Arachne shrugged. “There is also an office type room that was probably used by the guards for this place. I figure that you could use the office to remake your summoning room. Unless, of course, you want to use one of the other buildings. You can use runes to get the showers operational at least, if not the kitchen. Put up some blood wards and we’ve got a new home.”
Eva shook her head. She didn’t want to rain on the spider-demon’s parade. “This place is amazing and I’m sure we will get a lot of use out of it. But, for now at least, I’ll be living at the dorms.” Before Arachne could object, Eva quickly said, “this place is too far out of the way to return every night and leave every morning. What we need to do is find fast magical transportation. Something you could use as well. Maybe I can get Zoe Baxter to teach me her method of teleporting.”
Arachne’s grin slipped, but she nodded. “There’s always infernal walk,” she said.
Eva shifted a bit. “I’m not sure that I am too keen on walking through Hell to go home.”
“You’d really not notice it. There would be a few seconds of heat and maybe a bit of discomfort. Then your there. Though,” she said with a bit of a frown, “you might not be ready for another few months. Speaking of, has Devon contacted you?”
Eva shook her head. It was already early July and not a peep from her master. “I’m beginning to get worried. If he doesn’t show up by mid August…”
“I am always ready to donate blood.”
“As much as I appreciate that, without the ritual I doubt I’d survive an infusion. I have no idea how to draw the circle let alone have someone else to manage it while I go under.”
Arachne growled. A low, venomous, almost murderous growl. “I’ll track him down.”
“No. If you’re gone and he does show up, that could be even worse.”
“We’ll send another demon after him then. And we’ll make sure it is a very fun one, like me.”
Eva half chuckled at that. “We’ll do that tomorrow then. For now let’s–”
“Sleep here?” Arachne almost pleaded. “It’s nice to not be a tiny spider all the time, even if I do get to stick to you.”
Eva smiled. “Alright. We do need to return tomorrow, but we can spend the night here.”
Withdrawing her usual dagger, Eva slid it across her arm. She pulled at a thin strand of blood and began twisting it into a circle filled with intrinsic designs. Eva frowned as she worked. The wards in the abandoned hospital were done years ago when Eva first found the place. Back then her blood was far more human than today. Magic considered her current blood impure.
And it was as impure as it would get, hopefully. Further treatments should tip the scales back towards pure. Eva looked forward to when the treatments were complete. Not only should her blood be considered perfectly pure by whatever magics governed such things, but it would be powerful. As powerful as a fresh batch of Arachne’s blood.
Once satisfied with the design in front of her, Eva turned to the still seated Arachne. “Arm, please.”
Arachne held out a chitinous arm. She used her other clawed hand to slice straight into the armored exoskeleton. Eva lightly tapped the crystal edge of her dagger against the blood leaking over the black armor. Tapping too hard might have cracked the crystal, the dagger was not designed for even the lightest of combat.
Eva pulled a droplet of demon blood and placed it within the floating blood circle. “Not the full suite of protections, but should keep things who aren’t us out. Though I doubt we have much to worry about out here. Mostly wildlife.”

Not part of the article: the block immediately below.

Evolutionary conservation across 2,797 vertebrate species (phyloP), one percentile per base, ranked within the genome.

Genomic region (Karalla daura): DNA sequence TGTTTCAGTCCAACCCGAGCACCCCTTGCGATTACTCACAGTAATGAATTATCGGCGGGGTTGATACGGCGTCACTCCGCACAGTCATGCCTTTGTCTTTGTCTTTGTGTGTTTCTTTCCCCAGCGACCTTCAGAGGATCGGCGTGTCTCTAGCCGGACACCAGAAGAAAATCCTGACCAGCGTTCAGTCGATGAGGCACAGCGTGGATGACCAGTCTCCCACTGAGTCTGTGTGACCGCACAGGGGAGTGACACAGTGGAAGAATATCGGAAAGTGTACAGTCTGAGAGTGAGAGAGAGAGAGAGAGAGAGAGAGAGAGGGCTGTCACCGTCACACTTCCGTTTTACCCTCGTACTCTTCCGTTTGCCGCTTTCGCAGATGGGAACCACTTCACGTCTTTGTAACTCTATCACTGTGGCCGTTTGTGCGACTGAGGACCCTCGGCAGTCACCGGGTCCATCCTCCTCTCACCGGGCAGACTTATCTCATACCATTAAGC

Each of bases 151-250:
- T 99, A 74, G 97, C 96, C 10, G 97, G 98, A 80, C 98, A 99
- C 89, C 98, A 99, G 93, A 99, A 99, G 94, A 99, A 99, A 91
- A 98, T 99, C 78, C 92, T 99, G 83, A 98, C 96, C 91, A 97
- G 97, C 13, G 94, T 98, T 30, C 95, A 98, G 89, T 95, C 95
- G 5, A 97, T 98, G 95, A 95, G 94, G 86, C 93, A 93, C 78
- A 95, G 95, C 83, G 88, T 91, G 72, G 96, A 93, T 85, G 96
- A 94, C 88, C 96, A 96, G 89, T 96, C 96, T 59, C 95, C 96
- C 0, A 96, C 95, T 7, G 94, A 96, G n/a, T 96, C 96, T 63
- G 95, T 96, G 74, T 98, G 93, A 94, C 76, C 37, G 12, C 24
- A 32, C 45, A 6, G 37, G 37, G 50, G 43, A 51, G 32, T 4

Eva walked over to the only bed in the room and took a seat, kicking her shoes off. Ignoring the spider-woman as she healed her arm, Eva said, “so, where is your bed?”
The panicked look that crossed Arachne’s face nearly sent Eva into a fit of laughter. “I– That’s–”
Eva set her clothes on the bedside table. The floor might look clean, but Eva wasn’t ready to test it just yet. A large rug, at least for this room, might be a nice addition. The cold stone floor didn’t look all that inviting.
Arachne had stood up and was looking about ready to lie down on that floor beside the bed when Eva took pity on the poor spider.
“Alright Arachne, it was just a joke. But,” Eva said with a single finger in the air, “I want your feet cleaned off before you climb under these sheets.”
The spider half ran from the room without another word. She returned a second later with a fluffy white towel. She made a show of sitting on the bed and rubbing down both of her feet. She flung the towel onto the dresser and snaked under the covers.
Eva made note of Arachne keeping away from her. Even when Eva brushed her arm to the side, the spider-demon wiggled away, keeping at least an inch between them. It was weird. The last time they had been in bed together, the spider-woman had completely latched onto her for the entire night. Of course, she was a tarantula at the time. Yet even earlier in the day, Arachne had carried her, took her by the hand, had an arm over her shoulder, and far more physical contact.
After five minutes of Arachne fleeing the second Eva made the slightest motion, Eva sighed. “It is fine, Arachne. You’re not going to kill me if you touch me.”
There was a moment where nothing happened.
Then, Arachne took her words as an invitation. A hard chitinous arm slid itself underneath Eva’s back until Arachne’s hand was at Eva’s far shoulder. Another arm slid over Eva’s breasts until it reached Arachne’s other hand. Long fingers gripped her shoulder and hugged her right into the spider-woman’s chest.
All motion ceased. Like a machine had been turned off. Except machines didn’t breathe into Eva’s ear. She turned her head slightly to find eight glowing red eyes and too many sharp white teeth twisted into a grin.
Eva straightened her neck out and went back to gazing at the ceiling. She actually could kill me with a touch, Eva thought. Not that she thought Arachne would kill her. It was good to remind herself sometimes that the creature next to her who had Eva in a kind and protective embrace was a demon and had killed countless people.
Then again. I probably share more blood with her than either one of my birth parents at this point. We are ‘sisters’ after all.
Eva fondled the small, black orb between her chest. She allowed herself to lean into the embrace, just slightly.
And like that they stayed until Eva passed into a deep sleep.